Barendrechts Dagblad | New Waterfront Park in the West: Tuschinskipark
A new park will be built in Rotterdam West on the water. The green area will be called Tuschinski Park, named after the famous film entrepreneur Abraham Tuschinsky.
The new Toschinsky Park has an area of 12,000 square meters and will be located in Culhaven, near the new small residential area C, which is the link between Heemraadsingel, Museum Park and Het Park. In addition to the park, there is also a street named after Tuschinski and two other Jewish moviegoers: Karl Weisbard and Samuel Soesman.
Who was it and why did Rotterdam park get its name? Tushinsky, isn’t that the Prince of Amsterdam? Many people think so, but wrongly. Abraham Tushinsky was born in 1886 in what is now Poland. In 1904, on his way to the United States, he ended up in Rotterdam. At first he worked as a tailor, and later started the Polski Hotel, a boarding house for immigrants.
In 1911 he opened his first cinema: Thalia, in a dilapidated building in the center. Tuschinski responded well to the latest trend: the “long” feature film. Until then, ten films of no longer than ten minutes were usually shown. The audience wanted “featured” films (about half an hour) but moviegoers were hesitant, because the rent was much higher. Tuschinski dared this and Thalia achieved success.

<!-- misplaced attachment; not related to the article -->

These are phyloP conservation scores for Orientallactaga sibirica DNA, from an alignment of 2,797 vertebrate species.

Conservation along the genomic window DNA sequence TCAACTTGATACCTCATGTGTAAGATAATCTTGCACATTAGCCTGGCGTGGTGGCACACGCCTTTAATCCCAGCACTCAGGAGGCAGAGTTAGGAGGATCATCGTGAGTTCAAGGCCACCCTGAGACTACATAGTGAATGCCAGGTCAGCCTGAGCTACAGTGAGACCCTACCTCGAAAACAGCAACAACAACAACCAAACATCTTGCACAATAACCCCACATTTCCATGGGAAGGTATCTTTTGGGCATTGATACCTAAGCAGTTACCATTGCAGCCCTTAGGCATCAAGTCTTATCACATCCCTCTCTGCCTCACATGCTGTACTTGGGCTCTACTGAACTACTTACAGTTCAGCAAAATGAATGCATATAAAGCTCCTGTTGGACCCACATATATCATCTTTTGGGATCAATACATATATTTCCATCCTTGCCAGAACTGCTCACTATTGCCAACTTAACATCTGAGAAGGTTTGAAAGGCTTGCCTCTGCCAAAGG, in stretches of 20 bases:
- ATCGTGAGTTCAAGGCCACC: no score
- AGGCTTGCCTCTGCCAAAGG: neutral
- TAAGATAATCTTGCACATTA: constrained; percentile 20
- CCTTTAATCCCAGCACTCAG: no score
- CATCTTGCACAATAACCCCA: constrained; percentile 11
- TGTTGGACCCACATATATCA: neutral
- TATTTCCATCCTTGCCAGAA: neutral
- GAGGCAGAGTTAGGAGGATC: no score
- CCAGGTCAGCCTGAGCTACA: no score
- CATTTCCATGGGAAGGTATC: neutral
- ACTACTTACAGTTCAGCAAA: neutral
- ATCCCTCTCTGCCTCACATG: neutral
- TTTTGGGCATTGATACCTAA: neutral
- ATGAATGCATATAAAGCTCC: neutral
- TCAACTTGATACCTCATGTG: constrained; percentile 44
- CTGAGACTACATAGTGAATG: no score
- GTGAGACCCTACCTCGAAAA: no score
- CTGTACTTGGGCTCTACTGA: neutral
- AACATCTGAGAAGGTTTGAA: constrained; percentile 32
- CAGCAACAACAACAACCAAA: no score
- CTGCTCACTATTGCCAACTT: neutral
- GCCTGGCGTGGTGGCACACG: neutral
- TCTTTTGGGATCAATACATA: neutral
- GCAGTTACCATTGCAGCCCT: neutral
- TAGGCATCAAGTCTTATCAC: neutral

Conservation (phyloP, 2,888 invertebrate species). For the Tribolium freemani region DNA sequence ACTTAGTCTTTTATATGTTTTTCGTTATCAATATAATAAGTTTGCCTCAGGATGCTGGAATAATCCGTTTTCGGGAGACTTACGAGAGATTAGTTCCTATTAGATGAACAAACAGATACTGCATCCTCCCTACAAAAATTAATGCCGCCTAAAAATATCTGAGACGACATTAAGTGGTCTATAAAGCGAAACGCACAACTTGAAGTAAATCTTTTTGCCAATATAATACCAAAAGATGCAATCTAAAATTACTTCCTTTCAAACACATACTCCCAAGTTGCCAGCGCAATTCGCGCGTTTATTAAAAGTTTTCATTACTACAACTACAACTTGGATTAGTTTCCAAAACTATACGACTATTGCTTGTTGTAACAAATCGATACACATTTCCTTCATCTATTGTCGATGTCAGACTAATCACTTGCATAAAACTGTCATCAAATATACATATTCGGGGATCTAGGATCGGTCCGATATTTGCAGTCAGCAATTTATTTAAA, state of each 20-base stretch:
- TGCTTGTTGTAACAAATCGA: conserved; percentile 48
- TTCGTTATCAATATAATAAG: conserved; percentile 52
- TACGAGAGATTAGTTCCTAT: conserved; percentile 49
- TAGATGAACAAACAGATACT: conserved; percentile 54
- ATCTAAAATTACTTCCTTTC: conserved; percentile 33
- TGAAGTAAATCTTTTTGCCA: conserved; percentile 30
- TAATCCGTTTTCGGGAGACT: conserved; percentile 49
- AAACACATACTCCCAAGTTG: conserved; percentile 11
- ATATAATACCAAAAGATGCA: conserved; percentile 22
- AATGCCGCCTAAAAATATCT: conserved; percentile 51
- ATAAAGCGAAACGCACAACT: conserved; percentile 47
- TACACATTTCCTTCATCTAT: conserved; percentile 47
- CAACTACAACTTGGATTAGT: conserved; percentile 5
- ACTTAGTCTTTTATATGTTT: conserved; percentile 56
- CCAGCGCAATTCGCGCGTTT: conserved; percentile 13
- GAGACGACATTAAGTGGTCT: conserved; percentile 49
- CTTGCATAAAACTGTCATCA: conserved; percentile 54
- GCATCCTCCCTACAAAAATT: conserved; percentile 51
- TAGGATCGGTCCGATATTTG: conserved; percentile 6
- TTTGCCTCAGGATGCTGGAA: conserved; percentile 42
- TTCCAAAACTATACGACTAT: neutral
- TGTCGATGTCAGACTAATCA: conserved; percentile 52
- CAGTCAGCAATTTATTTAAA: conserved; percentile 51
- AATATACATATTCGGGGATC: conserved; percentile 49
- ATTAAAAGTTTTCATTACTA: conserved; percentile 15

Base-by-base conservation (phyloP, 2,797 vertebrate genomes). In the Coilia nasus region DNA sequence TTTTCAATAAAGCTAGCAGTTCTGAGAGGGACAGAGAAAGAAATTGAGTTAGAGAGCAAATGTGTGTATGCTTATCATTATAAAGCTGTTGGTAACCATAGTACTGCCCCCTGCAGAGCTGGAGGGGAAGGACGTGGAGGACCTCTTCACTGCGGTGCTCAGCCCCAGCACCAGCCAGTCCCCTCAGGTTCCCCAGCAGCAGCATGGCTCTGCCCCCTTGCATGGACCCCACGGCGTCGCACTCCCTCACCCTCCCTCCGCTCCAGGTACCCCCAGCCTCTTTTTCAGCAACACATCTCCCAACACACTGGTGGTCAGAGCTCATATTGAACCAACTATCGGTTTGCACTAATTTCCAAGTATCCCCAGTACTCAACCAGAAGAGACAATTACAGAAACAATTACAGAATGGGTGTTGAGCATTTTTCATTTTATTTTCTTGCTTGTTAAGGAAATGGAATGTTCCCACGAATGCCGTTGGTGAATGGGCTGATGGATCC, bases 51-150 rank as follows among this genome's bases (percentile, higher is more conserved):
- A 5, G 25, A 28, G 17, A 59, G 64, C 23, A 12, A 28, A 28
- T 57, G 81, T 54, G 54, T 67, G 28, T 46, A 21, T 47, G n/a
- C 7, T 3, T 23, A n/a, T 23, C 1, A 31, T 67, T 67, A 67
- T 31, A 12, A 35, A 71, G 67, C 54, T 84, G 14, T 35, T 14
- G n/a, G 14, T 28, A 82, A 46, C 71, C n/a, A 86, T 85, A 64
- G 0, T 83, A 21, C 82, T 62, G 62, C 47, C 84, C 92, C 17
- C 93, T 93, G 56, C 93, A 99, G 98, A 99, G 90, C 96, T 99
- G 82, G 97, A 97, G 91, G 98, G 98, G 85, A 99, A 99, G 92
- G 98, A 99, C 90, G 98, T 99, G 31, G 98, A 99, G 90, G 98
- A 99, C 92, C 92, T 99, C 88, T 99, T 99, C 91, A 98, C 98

According to Rotterdamsch Nieuwsblad at the time, the cinema gave a “fantastic impression” with seating that was “very easily and effectively furnished”. The program was “a rich variety of comic and dramatic performances, which alternately make the spectator burst with laughter and cry.” In 1912, the cinema building was demolished to make way for the (present) New Rotterdam City Hall. Thalia moved to Hoogstraat, and Tuschinski took over more cinemas: Scala on Hoogstraat, Olympia on Binnenweg and Cinéma Royal on Coolsingel.
In 1923 Tushinsky converted the Bomenburg Theater into the Grand Theatre. A “cinema palace” with a luxurious appearance and Art Deco design similar to that of the Tuschinski Theater in Amsterdam, a cinema it opened in 1921. But where the last theater still exists, all Tuschinski cinemas in Rotterdam were lost to the bombing. Tuschinski himself was deported via Westerbork to Auschwitz in 1942, where he was killed the same year.
Photo: Artist’s impression of Juurlink and Geluk
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